Russian Intervention in Ukraine 13: Knowing Me, Knowing You

Welcome to my first post in English on this blog, I’m normally blogging in Swedish, but due to popular demand, I will try for English a bit. I haven’t written in a while on Ukraine both because of work and that, at least I feel, I’ve already covered the essentials, but now things are moving again it is time to grip the pen again. 

So we have had a few important events these last days. Yesterday some people of some political conviction had some kind of referendum with some kind of no legitimacy. Of those people, 96,77% voted in favour of joining Russia in (as opposed to leaving Ukraine). Which is just below the support United Russia got in a twice-bombed-to-pieces Chechnya. Is the Kremlin loosing its attractiveness?

Following this referendum thing, the US came out with travel bans and asset freezes for ideologues and not businessmen (as Ben Judah put it). And they are not the ones who needs West for business. Vladislav Surkov for instance, only need the West for Tupac and sanctions are unlikely to hinder that.

The third of the current events – the Russian recognition of Crimea’s independence – is touching upon the big question, will Russia be content with leaving Crimea de facto-independent and use it to maintain a negative veto in Ukraine for the period to come, or will Russia go all-in and legally annex Crimea? Remember that a thing of independence is a pain forever, as I’ve wrote earlier.

Friendly pointers for voters.

Friendly pointers for voters (Stop Facism!)

There’s a general agreement among the pundits that option one is the sensible – to take a step back, keep the alternatives open and bargain – but then again, what speaks for option two is the forces and passions already put in motion (to put it in Tolstoyan terms). Tomorrow at 11 GMT we’ll see what Putin has to say for the parliament.

If you know your enemies and know yourself, you will not be imperiled in a hundred battles… if you do not know your enemies nor yourself, you will be imperiled in every single battle. -Sun Tzu

I could have named the post after the quote above, but ABBA is of course better. The things is that the Russian leadership know their enemy – knowing you – very well and the West has so forth behaved according to their expectations. 

Russia have for a long time managed to play on and reinforce Western disunity, this time vividly exemplified by France delivering Mistrals in the crisis, Germany acting as a break on EU sanctions and the UK protecting the City of London.

The problem to find a strong response is further exemplified today with the sanctions when the Russian stock exchange ended their day with a 3,77% rise. The market seemed relieved that the ideologues and not the businessmen – who would make a real difference for the ruling elite – was targeted.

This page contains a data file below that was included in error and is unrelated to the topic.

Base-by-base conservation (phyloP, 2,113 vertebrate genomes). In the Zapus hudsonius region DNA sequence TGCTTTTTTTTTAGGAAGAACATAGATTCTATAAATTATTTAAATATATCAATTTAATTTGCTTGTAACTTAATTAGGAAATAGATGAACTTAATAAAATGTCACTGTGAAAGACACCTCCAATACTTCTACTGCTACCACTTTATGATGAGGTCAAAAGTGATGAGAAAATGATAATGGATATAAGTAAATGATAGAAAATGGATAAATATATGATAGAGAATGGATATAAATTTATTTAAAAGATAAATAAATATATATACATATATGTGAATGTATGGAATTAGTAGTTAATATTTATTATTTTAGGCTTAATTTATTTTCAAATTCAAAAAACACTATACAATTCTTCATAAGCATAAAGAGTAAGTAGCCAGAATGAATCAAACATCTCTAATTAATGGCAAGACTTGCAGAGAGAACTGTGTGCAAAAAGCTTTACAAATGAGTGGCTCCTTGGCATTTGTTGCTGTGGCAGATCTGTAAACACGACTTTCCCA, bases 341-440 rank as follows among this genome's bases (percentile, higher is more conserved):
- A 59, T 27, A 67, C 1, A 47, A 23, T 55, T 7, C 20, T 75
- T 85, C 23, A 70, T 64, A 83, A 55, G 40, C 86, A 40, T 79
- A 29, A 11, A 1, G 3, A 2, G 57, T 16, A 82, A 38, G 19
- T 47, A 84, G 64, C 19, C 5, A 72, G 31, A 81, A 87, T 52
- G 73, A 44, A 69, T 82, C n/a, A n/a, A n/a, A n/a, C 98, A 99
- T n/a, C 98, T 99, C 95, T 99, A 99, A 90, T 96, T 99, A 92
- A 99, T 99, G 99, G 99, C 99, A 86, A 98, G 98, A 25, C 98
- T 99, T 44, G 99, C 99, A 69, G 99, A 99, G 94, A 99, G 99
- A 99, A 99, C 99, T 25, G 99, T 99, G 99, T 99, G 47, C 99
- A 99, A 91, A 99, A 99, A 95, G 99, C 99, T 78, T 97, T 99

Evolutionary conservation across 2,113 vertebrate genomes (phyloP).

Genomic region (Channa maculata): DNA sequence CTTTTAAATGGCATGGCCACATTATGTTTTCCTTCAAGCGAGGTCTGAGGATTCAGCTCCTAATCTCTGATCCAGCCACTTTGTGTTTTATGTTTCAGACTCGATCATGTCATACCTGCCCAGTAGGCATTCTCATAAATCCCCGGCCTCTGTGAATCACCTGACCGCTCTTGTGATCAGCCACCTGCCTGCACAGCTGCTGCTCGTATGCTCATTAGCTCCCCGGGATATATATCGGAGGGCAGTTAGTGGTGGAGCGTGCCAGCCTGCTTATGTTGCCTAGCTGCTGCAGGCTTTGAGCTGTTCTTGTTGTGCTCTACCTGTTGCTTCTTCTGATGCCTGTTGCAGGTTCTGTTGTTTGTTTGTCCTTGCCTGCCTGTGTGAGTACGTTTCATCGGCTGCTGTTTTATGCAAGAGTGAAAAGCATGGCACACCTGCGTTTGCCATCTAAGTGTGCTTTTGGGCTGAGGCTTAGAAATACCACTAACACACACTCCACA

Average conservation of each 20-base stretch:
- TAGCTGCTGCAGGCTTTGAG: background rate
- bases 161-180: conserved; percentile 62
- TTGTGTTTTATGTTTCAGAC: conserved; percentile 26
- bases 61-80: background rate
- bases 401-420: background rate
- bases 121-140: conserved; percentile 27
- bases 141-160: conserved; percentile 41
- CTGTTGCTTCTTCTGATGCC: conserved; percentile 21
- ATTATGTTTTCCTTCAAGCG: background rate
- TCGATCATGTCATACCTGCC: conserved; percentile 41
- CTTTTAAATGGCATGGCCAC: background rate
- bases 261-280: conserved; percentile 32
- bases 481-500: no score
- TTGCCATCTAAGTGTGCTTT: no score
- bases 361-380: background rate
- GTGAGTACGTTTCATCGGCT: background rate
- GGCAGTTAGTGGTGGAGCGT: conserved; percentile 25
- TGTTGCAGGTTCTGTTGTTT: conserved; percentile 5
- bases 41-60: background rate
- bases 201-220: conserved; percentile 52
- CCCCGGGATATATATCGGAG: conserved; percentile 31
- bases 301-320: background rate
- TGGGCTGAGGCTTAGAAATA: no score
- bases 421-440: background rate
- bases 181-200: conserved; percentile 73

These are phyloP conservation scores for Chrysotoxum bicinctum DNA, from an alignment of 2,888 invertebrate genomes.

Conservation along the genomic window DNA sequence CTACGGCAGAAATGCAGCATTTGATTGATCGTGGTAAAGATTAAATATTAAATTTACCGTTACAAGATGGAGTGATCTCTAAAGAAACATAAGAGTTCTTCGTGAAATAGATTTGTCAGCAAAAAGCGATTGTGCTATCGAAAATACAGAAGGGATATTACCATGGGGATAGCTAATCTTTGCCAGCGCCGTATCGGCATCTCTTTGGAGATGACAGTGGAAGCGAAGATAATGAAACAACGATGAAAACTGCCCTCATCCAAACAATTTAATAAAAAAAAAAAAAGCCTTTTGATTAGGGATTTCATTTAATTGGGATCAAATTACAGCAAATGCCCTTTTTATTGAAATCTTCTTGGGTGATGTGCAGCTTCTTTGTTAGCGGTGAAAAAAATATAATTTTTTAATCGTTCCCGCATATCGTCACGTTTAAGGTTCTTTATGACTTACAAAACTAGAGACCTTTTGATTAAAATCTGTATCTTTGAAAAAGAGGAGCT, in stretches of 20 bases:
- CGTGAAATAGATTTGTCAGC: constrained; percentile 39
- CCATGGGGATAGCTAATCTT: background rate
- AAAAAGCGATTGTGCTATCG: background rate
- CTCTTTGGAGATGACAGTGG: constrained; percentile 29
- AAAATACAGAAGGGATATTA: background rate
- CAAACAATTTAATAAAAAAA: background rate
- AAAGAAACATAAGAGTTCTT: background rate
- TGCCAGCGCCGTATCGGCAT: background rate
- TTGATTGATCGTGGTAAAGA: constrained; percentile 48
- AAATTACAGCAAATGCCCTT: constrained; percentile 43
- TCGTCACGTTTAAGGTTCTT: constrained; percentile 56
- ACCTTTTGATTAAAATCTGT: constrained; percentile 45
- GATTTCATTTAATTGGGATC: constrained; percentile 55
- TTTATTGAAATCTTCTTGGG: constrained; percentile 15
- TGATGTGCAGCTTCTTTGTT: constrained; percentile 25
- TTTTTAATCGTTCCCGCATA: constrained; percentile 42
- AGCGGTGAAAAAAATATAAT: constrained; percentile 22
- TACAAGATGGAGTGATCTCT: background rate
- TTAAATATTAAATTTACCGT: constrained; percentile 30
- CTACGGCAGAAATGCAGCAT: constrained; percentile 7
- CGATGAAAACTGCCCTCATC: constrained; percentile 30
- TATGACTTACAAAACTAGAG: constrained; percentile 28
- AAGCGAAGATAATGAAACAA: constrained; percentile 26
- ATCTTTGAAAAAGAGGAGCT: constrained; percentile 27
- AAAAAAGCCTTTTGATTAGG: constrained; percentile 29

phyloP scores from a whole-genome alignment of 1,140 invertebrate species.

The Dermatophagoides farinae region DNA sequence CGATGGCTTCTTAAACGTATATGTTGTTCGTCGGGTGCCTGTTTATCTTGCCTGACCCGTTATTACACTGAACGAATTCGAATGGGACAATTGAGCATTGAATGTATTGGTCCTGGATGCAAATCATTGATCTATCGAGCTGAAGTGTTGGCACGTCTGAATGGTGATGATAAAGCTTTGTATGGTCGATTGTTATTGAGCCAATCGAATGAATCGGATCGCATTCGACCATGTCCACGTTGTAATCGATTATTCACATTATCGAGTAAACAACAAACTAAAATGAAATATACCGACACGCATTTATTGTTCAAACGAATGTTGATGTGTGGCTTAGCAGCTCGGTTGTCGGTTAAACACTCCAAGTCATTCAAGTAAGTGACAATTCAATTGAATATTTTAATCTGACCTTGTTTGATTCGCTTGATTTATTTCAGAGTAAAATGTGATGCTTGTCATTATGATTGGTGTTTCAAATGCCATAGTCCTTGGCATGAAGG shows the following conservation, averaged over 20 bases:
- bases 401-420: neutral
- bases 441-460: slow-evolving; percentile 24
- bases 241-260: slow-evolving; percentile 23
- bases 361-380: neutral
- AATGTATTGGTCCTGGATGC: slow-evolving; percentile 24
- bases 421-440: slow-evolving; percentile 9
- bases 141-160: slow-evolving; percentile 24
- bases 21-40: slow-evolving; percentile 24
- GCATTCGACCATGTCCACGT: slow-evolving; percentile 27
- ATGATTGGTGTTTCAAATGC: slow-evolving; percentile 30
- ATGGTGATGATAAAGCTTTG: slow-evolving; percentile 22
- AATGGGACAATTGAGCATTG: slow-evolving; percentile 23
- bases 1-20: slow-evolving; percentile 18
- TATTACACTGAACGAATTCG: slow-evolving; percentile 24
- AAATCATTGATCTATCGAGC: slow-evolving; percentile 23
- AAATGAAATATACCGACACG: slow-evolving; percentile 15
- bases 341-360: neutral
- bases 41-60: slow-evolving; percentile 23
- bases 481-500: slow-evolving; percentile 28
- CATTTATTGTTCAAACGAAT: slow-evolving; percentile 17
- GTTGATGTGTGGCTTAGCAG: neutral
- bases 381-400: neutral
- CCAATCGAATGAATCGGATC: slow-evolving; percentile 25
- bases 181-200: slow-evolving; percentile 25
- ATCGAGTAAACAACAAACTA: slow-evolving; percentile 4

A few days ago David Cameron opened for the financially precarious, but for effect, needed move to go ahead with asset freezes regardless the problems it would pose for the European centre for dirty money City of London. If the Western response will continue to conform to Russia’s expectations, time will tell, but for the first weeks it seems that Russia’s call was not a bad one.

However, the Russian leadership forgot about the “knowing me”-part in Sun Tzu-phrase/ABBA-song. In the longer term, the actions in Crimea will even further exacerbate the two biggest security challenges for Russia; yes, by far exceeding potential NATO-expansion.

It’s the economy, stupid! The current events will not help the Russian economy who were running net losses even before the Crimean invasion even though the markets have not punished Russia too seriously so far. Above this, the Russian economy had already loomy prospects in a 10-years perspective with a failure to modernise to a knowledge-economy instead of one ovely dependent on natural resources. In the short run, subsidising Crimea will cost, but in the long run businesses, who like all people are risk averse, will have a lot less appetite for Russia, which will be detriment to Russia’s biggest problem.

…and the ethnicity, my clever friend! This point has been emphasised most strongly by Paul Goble, but Russia is a multicultural federation par excellence. A completion of the already ongoing shift from civic nationalism to ethnic nationalism – seen by e.g. Sobyanin, Rogozin and Navalny, but not Putin himself – will lead to the end of Russia’s influence in the greater region and potentially of Russia itself. Interstate/interregional security dilemmas has the potential to spread as brushfires and spiral and civic nationalism is a condition for the integriety of the Russian Federation.

And these are just few of the problems with not knowing oneself, or even worse, not caring.

Jag skulle vara väldigt tacksam om ni svenska läsare ger er syn på språket!


3 thoughts on “Russian Intervention in Ukraine 13: Knowing Me, Knowing You

  1. Pingback: Russian intervention in Ukraine 14: Rubicon | Säkerhetspolitiska Reflektioner

  2. Pingback: Den Stora Frågan | Säkerhetspolitiska Reflektioner

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